Do I Need Computer Reading Glasses?
In our increasingly electronic world, our eyes spend more and more time staring at digital screens, whether you work on a computer all day, read on a tablet before bed or check your phone frequently throughout the day. If this sounds like you, you may be a perfect candidate for computer reading glasses!
How Do Computer Reading Glasses Work?
Computer reading glasses function just like normal readers but have the added benefit of helping to filter potentially harmful blue light*.
Depending on the distance between you and your computer screen or another digital device, you may need to select a different power than your standard power. The standard reading distance is 12”-18” from your eyes, and this is when you order your standard reading power. The further away something is from you, the lower the reading power should be in order to focus on it With this in mind, computer screens are 18”-24” away from you on average, which would mean you divide your standard reading power in half. For example, if your standard power for reading is +2.50, you would want to order a +1.25 computer reader to see the screen clearly at 18”-24” away.
Lens Features of Computer Reading Glasses
Our computer glasses feature patented blue light filtering technology and an ant-reflective coating to reduce reflections and improve clarity.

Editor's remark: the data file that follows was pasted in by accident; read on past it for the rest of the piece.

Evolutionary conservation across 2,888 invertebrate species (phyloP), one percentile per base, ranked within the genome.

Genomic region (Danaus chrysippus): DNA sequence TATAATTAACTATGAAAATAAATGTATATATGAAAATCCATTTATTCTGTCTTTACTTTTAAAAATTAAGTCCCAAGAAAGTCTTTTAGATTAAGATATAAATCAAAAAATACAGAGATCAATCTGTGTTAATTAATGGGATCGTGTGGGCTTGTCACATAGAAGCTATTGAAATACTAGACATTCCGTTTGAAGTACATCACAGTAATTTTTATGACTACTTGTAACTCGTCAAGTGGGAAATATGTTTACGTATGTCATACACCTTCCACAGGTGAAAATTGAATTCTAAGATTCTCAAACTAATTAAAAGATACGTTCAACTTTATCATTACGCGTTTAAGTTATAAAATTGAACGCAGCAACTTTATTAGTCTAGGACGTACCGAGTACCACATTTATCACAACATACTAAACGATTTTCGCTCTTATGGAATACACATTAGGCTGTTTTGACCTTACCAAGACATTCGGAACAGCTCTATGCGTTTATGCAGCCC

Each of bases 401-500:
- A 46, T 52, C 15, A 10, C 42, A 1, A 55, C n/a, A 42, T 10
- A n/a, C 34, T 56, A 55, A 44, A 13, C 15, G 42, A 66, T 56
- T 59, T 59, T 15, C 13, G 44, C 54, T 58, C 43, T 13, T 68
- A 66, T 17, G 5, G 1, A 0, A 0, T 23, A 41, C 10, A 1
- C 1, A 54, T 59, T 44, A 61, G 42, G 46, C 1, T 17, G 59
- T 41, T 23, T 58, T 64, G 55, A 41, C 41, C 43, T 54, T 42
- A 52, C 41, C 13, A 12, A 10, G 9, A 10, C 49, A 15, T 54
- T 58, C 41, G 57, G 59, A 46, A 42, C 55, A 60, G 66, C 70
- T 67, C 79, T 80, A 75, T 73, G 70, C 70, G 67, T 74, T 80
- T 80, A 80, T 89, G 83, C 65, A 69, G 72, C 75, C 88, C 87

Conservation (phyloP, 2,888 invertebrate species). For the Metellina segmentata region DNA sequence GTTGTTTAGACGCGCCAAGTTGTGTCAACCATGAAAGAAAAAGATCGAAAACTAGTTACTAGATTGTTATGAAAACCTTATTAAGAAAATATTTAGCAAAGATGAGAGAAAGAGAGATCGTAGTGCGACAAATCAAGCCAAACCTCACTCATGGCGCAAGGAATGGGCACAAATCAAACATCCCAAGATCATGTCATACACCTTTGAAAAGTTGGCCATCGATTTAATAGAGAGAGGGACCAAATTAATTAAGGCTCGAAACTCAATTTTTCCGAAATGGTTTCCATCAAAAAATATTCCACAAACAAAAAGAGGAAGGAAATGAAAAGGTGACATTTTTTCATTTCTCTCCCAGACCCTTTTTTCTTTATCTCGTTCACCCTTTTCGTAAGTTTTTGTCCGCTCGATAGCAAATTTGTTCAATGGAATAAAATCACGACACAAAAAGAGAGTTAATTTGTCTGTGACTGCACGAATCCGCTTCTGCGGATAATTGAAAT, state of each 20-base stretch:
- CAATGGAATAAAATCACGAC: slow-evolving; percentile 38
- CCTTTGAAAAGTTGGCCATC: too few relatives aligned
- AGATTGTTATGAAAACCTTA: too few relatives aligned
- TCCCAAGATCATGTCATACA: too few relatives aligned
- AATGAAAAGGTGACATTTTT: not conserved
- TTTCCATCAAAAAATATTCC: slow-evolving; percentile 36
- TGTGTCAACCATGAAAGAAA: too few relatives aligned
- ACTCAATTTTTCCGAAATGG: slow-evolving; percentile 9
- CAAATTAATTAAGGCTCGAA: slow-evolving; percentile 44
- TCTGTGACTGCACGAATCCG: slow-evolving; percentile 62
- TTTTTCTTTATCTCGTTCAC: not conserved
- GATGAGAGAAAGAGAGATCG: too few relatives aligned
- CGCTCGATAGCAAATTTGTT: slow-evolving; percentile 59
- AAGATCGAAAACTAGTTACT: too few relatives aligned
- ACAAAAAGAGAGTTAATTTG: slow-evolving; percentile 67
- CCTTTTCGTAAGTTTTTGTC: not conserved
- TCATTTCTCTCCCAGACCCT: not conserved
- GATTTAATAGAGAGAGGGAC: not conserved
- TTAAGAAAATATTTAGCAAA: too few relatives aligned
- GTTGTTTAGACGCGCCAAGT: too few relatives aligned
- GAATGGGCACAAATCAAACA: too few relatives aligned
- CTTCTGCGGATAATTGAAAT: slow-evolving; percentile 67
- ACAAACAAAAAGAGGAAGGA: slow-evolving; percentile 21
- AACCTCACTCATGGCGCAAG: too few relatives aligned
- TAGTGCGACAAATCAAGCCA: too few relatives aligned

Choosing the Right Lens
Fully magnified lenses have one magnification distributed equally throughout the entire lens.
Multifocal lenses feature three reading strengths so your eyes can focus optimally at distances for reading, working on your computer, and interacting with others. Shop by your regular reading power when purchasing multifocal reading glasses. Our collection of multifocal styles includes Foster Grant® Multi Focus™ styles.
Unmagnified computer glasses are perfect for contact wearers or those who don’t need reading glasses but want a blue light filter.
To learn more about finding the right lens type based on your needs, we suggest reading our “Find the Right Reading Glasses Lenses” guide.
*Disclaimer: Styles filter approximately 30% of potentially harmful blue light. Potentially harmful blue light refers to the 415-455 nanometer range of the visible light spectrum. The percentage represents the average amount of potentially harmful blue light filtered at 5 nanometer increments in this range. Covered under U.S. Pat. No. 8,360,574. Other U.S. and foreign patents pending.